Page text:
Bailiffs and Evictions

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  • Bailiffs and Evictions

    Some guidance on the eviction process

    this answers a number of questions that have been posed recently.

  • #2
    Great Link DJB .. however .. it says a locksmith MUST be in attendance...? We have never used a locksmith as the only evictions we have had to carry through the relevant property manager has been able to change the locks... ( Don't you just love multi skilled workers )

    I know this is a minor point .. but could a bailiff refuse to let you for example break in if the place was empty but no keys had been returned?

    Oh and the 7 day thing is good! We gave an ex tenant of ours 14 days.. on day 15 he called and I told him where to get off.. (politely of course!) He told us he was going to sue! But the note in the window clearly said 14 days and he only moved 2 doors away and had been seen in the garden etc within that time!!!.. Needless to say he has never sued!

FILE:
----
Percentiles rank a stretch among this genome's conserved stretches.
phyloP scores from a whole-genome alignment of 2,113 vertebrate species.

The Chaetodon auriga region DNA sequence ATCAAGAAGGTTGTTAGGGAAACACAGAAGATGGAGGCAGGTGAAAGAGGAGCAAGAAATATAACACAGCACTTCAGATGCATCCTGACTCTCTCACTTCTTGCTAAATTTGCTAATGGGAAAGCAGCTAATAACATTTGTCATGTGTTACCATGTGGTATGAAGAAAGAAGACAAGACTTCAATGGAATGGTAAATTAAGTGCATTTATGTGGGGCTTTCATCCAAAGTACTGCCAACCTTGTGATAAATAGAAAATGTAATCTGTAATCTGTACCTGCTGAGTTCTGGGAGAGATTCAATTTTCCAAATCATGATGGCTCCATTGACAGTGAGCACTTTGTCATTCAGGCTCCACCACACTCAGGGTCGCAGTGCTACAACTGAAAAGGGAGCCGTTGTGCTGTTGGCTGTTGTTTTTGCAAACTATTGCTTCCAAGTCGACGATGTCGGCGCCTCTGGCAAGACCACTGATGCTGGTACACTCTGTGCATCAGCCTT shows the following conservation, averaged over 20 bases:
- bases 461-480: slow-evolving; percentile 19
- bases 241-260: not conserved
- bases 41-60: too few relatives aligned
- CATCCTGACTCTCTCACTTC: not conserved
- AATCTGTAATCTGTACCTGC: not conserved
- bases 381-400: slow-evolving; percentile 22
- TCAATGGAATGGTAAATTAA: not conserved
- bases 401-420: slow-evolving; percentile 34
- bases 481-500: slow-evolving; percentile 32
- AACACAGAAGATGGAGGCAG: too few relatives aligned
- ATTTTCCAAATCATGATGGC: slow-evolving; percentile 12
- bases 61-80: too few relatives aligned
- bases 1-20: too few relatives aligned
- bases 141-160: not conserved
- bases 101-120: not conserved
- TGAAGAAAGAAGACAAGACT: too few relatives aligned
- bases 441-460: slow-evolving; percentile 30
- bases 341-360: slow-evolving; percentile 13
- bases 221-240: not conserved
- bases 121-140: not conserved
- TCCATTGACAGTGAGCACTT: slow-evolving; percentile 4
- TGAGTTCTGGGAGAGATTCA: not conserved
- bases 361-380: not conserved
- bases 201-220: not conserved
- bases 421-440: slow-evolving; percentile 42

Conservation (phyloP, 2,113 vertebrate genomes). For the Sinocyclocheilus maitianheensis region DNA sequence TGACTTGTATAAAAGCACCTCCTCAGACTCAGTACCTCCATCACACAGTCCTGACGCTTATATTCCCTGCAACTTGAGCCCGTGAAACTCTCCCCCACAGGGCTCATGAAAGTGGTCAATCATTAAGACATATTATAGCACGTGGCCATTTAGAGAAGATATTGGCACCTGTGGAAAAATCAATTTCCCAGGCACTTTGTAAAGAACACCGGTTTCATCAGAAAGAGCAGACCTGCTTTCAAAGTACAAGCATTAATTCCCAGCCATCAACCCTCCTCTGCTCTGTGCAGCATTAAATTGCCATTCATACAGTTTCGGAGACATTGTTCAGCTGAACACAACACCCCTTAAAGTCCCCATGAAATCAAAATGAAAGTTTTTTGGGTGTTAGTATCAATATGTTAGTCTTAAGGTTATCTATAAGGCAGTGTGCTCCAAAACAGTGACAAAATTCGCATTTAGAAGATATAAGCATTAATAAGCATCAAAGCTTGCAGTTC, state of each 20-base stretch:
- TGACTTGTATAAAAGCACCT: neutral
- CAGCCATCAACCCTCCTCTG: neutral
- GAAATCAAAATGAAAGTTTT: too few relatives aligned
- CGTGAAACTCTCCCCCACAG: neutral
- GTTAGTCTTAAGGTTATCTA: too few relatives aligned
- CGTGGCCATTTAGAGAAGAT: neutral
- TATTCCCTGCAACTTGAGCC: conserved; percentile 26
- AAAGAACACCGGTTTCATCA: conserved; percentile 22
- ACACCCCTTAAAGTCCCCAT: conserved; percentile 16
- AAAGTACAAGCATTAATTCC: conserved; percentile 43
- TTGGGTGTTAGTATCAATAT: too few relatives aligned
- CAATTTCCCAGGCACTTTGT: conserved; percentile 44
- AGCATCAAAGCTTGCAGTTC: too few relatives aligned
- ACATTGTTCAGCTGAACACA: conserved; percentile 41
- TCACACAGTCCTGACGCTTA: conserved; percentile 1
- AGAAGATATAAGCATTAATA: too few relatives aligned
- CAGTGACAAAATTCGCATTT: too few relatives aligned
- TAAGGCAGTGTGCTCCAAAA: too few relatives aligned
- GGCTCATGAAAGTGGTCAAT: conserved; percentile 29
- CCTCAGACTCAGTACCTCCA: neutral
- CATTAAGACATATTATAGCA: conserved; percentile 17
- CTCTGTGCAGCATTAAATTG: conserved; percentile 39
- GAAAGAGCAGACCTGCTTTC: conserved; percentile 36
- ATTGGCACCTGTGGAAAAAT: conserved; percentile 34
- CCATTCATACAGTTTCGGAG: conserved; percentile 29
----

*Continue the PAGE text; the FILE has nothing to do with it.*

GOVERNMENT HEALTH WARNING: I am a woman and am therefore prone to episodes of PMT... if you don't like what I have to say you can jolly well put it in your pipe and SMOKE IT!!

    Oh and on a serious note... I am NOT a Legal person and therefore anything I post could be complete and utter drivel... but its what I have learned in the University called Life!


    • #3
      I can be a "locksmith" using a large jemmy or a police style enforcer - if you get my drift - it does not have to be a qualified locksmith - but if you have got double glazed doors that are not so easy to force, then the locksmith is the easy option to get in by picking the lock.

      I cannot see why a bailiff should prevent the landlord from forcing entry if the property is vacant but no keys have been returned. The warrant has to be concluded one way or the other, persons present in the property or not.


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